Omega-6 Gets a Bum Rap

You have probably read more than once that omega-6 fatty acids are inflammatory. I'm sure I've been guilty of saying something to that effect myself.  The truth is, it's an over simplification.

Both omega-3 and omega-6 are essential fatty acids. They are called essential because the horse's body can't manufacture them. They are also called essential because the body needs them - both of them.

The first step in the metabolism of omega-6 linoleic acid is the production of arachidonic acid. Counterparts on the omega-3 side are DHA and EPA.  This is a multistep process but the first enzyme for these conversions is the same for both omega-3 and omega-6. I'll come back to that in a minute.

After the production of arachidonic acid, eicosanoids are generated. These are prostaglandins, leukotrienes and a few other minor classes. These are the lipochemicals with active inflammatory effects while those generated from omega-3 have anti-inflammatory actions. However, while it is true that there is some evidence diets with high omega-6 are associated with higher arachidonic acid levels, that does not immediately translate into higher active inflammatory eicosanoids.

Inflammation doesn't just happen. It has to be triggered by something - an infection, injury, toxin, cell death. Just having more omega-6 and arachidonic acid around won't do it. Where the level of omega-6 versus -3 has its major effect is in the production of omega-3 counter regulatory eicosanoids. When there is an abundance of omega-6 they can block omega-3 access to that first enzyme needed to start conversion of these fats into active compounds.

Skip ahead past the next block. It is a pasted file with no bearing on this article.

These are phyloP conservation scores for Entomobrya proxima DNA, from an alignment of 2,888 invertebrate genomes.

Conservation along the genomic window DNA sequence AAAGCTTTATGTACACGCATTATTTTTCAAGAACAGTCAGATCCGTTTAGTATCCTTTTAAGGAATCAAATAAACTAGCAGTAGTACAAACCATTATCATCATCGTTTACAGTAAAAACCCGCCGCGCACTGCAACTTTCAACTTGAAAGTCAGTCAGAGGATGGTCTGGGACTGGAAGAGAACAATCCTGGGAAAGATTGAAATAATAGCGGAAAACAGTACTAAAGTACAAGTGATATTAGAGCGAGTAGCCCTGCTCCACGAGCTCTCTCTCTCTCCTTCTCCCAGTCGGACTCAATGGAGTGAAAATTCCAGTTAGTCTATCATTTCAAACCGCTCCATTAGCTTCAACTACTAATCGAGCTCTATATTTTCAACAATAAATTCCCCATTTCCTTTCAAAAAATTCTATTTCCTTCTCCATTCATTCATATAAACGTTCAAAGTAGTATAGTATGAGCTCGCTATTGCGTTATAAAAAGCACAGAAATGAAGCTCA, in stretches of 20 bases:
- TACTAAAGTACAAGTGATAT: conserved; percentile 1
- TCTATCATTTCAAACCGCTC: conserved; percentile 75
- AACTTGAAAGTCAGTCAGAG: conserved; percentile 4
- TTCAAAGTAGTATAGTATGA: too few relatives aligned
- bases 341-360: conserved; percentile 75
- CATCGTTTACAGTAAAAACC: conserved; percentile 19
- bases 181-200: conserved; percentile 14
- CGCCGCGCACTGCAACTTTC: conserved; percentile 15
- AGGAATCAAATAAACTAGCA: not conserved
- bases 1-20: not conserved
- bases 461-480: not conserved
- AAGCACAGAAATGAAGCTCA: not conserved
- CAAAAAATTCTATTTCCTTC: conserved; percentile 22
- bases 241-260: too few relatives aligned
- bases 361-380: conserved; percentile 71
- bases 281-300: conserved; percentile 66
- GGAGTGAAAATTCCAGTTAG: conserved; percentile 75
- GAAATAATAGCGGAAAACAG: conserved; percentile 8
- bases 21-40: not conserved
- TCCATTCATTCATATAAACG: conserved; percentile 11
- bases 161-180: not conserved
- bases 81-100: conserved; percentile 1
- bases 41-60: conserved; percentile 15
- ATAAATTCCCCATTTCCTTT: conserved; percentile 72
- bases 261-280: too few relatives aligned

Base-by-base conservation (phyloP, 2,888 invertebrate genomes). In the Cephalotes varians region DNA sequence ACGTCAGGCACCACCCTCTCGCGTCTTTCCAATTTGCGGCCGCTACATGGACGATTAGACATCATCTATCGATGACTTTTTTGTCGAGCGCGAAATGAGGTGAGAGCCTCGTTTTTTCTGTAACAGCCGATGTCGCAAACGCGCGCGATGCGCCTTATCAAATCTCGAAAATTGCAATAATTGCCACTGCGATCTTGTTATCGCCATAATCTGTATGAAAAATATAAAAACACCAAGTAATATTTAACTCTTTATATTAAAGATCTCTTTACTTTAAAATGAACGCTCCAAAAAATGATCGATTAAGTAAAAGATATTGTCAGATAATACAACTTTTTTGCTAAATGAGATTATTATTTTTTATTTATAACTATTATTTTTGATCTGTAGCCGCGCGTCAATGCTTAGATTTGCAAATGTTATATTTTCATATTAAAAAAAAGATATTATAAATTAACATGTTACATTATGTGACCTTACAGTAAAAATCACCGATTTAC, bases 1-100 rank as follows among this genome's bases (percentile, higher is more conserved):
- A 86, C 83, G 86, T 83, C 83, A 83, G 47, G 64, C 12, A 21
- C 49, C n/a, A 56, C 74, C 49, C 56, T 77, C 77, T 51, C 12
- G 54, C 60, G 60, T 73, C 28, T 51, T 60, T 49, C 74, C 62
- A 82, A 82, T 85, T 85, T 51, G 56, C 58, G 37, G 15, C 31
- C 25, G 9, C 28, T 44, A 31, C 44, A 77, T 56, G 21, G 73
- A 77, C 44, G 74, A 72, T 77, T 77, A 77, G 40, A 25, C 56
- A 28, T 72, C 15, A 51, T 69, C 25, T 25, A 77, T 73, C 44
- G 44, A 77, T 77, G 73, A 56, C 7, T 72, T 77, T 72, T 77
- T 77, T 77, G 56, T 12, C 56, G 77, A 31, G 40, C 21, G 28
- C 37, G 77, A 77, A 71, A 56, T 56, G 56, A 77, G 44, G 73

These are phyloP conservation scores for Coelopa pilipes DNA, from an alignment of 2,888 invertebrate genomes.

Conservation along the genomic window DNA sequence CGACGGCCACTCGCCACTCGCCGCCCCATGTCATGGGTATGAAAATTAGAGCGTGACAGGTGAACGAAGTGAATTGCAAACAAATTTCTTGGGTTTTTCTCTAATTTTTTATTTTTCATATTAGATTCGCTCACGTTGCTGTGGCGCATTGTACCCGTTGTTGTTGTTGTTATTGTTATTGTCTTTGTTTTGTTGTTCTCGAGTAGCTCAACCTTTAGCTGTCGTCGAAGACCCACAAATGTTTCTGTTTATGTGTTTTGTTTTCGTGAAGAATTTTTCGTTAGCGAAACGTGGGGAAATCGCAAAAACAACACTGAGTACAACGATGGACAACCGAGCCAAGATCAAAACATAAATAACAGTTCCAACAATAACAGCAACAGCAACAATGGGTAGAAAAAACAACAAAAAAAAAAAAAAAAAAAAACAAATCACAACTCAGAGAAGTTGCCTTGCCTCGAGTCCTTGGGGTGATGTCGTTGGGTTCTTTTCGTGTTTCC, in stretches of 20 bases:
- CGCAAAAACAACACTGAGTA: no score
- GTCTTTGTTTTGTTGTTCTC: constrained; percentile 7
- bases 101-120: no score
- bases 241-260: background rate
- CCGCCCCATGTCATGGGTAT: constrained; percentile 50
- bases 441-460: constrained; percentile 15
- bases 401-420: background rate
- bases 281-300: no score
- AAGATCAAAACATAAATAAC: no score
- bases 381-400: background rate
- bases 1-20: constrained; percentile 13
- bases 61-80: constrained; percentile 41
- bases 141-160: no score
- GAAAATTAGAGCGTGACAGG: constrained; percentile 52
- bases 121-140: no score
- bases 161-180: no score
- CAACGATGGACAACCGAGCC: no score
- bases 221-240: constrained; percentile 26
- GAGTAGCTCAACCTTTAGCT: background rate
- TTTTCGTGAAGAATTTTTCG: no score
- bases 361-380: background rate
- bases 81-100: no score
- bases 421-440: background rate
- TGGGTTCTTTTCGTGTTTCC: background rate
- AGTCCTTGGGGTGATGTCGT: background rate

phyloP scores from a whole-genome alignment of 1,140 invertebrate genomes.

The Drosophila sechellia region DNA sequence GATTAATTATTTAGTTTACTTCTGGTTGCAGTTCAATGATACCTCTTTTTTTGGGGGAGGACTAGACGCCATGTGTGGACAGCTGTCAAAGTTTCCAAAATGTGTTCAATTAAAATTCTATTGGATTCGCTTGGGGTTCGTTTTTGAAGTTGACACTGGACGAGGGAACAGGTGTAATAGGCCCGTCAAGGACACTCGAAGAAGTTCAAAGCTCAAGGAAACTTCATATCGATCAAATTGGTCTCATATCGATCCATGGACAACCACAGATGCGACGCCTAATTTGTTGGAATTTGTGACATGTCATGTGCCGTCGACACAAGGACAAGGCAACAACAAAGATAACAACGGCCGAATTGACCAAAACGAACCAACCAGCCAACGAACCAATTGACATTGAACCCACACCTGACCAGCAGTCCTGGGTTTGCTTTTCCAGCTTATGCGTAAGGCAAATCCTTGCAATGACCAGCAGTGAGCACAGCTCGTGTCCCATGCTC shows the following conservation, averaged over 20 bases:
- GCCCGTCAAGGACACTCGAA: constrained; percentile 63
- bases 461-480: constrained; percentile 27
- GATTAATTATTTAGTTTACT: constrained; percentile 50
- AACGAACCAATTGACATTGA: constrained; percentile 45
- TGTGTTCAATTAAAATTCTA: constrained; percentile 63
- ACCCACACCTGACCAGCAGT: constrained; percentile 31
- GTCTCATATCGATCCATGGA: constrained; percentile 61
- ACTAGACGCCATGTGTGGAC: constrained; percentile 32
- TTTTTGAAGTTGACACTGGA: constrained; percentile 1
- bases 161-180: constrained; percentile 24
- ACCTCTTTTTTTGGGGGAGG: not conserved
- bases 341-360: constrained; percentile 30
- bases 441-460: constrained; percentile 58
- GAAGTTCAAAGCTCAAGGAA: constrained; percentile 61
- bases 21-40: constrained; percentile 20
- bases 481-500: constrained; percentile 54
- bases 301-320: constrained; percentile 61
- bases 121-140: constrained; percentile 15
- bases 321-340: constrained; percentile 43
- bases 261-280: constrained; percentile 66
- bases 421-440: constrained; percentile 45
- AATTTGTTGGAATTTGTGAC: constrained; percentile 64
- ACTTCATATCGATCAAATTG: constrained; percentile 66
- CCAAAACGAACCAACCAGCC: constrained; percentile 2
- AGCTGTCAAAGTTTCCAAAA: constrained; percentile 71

The omega-6 series also does more than cause inflammation. Eicosanoids from omega-6 linoleic acid have some  important beneficial actions. Aspirin can cause an asthma attack because it blocks production of the omega-6 prostaglandin E2, which is a bronchodilator.  Aspirin allows the bronchoconstricting prostaglandins to take over.

Throughout the bodily functions, normal is a balance between chemical mediators, and prostaglandin eicosanoids are involved in many reactions. In the kidneys, they play a role in urine production and electrolyte balance. They are involved in noradrenalin modulation and the sensitivity of sensory nerves. Intraocular pressure, pituitary hormone release and insulin action are influenced.

The leukotrienes derived from omega-6 are primarily mediators of inflammation but inflammation is a necessary reaction for defense from invaders, cleaning up dead or damaged tissue, and healing, as researched in this study.  They are also involved in stimulating the innate immune system response to bacteria, fungi and viruses.

Lipoxins derived from omega-6 are structurally similar to leukotrienes, but they are involved in the resolution of inflammation rather than promoting it. They work together with omega-3 derived resolvins, protectins and maresins to stop the inflammatory process and restore homeostasis.

When a nutrient is essential, there is no good or bad. It's balance that is important.

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